At least four people have died during protests over the cost of electricity in a South African township, police officials have said. On Monday, residents angry at the high cost of basic services barricaded roads with burning tyres and set ablaze a municipal building in Thembisa township, northeast of the financial hub, Johannesburg. Authorities said two people were killed in alleged police shootings after the protests broke out in the morning. “It’s alleged they have been shot,” local municipal police spokeswoman Kelebogile Thepa told AFP. Later in the evening, Thepa said two more bodies had been found near the entrance of the burned building – bringing the total death toll to four. Police were yet to confirm what caused the deaths, she added. Investigations were under way. Al Jazeera

Zimbabwe Electoral Appointments Spark Controversy Ahead of 2023
Four years ago, Tawanda Kasirori imagined a new Zimbabwe he would live in – a thriving economy and a blossoming democracy. Today, none of that has happened and only a flicker of that hope remains, even as the 2023 presidential elections beckon. Back in July 2018, Kasirori, an opposition supporter, believed young politician Nelson Chamisa was going to win the presidential election and end the dominance of the ruling Zimbabwe African National Union-Patriotic Front (ZANU-PF) party, which has been in power since the country’s independence in 1980. That hope dissipated when the Zimbabwe Electoral Commission (ZEC) delayed announcing the results of the poll. This prompted street protests in central Harare that authorities quelled by firing live bullets at the protesters, killing six and injuring others, on August 1, 2018. Then ZEC announced that Emmerson Mnangagwa, who had taken over in a coup in November 2017 from Zimbabwe’s first president Robert Mugabe, had won. “I still believe Chamisa won,” Kasirori, now 42, told Al Jazeera. “I am sure ZEC did something.”…This increasing distrust of the electoral body is rooted in a number of recent decisions by ZEC. The recent appointment of former vice president Kembo Mohadi’s daughter, Abigail Millicent Mohadi Ambrose, as one of its electoral commissioners has sparked controversy. Al Jazeera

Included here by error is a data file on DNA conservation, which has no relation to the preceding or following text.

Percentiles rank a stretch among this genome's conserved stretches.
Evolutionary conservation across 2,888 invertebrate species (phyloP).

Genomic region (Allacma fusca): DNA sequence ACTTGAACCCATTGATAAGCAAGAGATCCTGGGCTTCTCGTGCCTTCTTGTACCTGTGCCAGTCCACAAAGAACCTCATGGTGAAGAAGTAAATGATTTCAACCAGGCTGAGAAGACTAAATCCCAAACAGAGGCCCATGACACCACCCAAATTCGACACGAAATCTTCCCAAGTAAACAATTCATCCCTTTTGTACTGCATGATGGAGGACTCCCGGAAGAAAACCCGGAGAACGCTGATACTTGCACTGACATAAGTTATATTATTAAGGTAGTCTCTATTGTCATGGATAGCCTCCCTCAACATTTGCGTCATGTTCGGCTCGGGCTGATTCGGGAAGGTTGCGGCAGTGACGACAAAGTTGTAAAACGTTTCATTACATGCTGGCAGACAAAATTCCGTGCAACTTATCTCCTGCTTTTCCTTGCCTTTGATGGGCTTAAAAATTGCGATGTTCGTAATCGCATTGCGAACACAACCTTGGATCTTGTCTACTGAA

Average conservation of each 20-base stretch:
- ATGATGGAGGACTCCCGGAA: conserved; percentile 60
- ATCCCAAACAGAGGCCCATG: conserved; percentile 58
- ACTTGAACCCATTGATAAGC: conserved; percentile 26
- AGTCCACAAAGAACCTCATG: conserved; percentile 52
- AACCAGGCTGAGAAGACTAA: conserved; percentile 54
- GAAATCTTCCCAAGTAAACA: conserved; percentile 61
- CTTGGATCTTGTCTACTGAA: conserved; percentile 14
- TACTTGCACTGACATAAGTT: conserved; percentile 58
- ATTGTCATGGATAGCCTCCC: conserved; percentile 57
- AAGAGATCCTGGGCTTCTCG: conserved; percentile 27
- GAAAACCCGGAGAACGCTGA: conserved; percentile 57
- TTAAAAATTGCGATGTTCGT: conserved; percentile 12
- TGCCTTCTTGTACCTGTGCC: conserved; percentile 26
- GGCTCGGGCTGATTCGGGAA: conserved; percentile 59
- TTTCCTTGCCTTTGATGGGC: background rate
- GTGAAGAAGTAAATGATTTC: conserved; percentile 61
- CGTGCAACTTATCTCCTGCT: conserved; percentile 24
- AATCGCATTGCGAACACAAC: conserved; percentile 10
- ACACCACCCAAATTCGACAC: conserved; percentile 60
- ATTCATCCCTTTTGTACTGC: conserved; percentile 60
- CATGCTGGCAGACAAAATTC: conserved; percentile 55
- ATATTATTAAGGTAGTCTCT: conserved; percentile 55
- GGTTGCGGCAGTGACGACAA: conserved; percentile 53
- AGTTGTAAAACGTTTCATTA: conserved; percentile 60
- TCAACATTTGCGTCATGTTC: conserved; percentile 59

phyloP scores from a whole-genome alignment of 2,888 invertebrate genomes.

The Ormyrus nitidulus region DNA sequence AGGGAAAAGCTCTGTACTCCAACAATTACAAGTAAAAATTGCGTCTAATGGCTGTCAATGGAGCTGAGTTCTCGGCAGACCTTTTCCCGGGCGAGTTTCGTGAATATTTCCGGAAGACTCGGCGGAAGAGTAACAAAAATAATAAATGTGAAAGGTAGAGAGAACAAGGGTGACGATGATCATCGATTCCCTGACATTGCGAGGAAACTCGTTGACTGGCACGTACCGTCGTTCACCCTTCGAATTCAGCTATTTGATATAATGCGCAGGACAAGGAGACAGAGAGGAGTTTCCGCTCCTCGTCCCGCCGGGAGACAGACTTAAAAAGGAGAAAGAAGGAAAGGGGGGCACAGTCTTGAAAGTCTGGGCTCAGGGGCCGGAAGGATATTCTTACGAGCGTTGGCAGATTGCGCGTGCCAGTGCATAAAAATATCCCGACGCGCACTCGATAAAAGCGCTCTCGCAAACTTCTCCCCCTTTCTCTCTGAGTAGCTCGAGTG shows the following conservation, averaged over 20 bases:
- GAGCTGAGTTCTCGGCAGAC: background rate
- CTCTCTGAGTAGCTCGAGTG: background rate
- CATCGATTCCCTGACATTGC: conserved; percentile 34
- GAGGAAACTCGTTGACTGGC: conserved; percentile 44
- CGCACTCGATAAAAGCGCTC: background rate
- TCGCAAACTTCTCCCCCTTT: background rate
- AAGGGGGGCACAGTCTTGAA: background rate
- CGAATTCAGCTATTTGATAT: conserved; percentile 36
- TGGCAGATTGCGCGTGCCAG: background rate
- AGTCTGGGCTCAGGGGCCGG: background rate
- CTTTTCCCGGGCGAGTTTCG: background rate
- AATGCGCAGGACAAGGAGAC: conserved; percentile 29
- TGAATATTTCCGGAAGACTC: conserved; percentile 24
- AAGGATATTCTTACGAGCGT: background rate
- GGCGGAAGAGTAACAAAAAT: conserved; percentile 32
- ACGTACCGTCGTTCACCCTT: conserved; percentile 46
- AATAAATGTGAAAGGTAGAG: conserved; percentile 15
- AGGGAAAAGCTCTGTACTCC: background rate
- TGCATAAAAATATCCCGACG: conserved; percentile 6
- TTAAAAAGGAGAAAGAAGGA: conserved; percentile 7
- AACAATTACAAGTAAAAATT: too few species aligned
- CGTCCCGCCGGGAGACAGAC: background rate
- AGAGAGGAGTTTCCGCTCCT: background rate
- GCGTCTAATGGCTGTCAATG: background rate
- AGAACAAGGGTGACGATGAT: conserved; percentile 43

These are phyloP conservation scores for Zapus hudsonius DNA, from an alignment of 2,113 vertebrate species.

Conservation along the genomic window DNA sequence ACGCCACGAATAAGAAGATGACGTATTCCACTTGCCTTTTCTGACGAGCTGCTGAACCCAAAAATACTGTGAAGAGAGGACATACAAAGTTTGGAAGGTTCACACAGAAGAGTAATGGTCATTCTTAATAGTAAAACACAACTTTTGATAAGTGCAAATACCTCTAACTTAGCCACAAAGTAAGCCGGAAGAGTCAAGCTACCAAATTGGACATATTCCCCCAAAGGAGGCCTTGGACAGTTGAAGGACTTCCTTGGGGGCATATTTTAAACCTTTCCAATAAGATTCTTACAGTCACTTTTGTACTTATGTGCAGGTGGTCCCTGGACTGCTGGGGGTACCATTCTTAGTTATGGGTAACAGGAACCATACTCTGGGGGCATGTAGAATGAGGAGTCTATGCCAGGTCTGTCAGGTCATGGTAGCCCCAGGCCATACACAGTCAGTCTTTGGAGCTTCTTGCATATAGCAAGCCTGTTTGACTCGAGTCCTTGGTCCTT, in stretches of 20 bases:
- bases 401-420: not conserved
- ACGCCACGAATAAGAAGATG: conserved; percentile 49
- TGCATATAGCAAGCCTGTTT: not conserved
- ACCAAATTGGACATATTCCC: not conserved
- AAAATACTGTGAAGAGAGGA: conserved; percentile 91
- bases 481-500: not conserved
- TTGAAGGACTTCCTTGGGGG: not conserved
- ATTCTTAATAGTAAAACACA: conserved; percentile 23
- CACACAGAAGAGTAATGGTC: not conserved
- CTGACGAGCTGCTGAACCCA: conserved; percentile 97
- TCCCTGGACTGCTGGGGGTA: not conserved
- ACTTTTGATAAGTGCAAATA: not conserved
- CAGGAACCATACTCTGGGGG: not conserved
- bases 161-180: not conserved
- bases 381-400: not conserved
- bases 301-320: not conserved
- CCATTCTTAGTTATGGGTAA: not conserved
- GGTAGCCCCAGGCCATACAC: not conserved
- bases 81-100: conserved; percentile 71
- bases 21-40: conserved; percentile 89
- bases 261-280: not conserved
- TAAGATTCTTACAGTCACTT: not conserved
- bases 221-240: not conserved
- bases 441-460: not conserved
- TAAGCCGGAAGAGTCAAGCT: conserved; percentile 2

Police Disperse Anti-UN Protesters in Congo amid Tensions
Police dispersed about 100 demonstrators in Congo’s eastern town of Beni on Monday, a day after U.N. peacekeepers returning to duty killed three people and wounded more than a dozen at the border with Uganda. Dalzon Mikundi, president of the Beni Urban Youth Council, said they want the U.N. to cover medical care for the victims wounded by peacekeepers amid demonstrations demanding that the U.N. force leave Congo. Tensions between the population in restive eastern Congo and the U.N. peacekeeping force have risen dramatically in the past week or so, with more than 20 killed in protests calling for the force to leave. On Sunday, U.N. peacekeepers opened fire on civilians in Kasindi, a border town with Uganda in Congo’s North Kivu province. “I call on the youth of Beni to put pressure peacefully and not to fall into vandalism,” said Mikundi. “I also call on our government to play its role well in securing its population so as not to rely on foreign forces.” AP

 



Photo: Adam Jones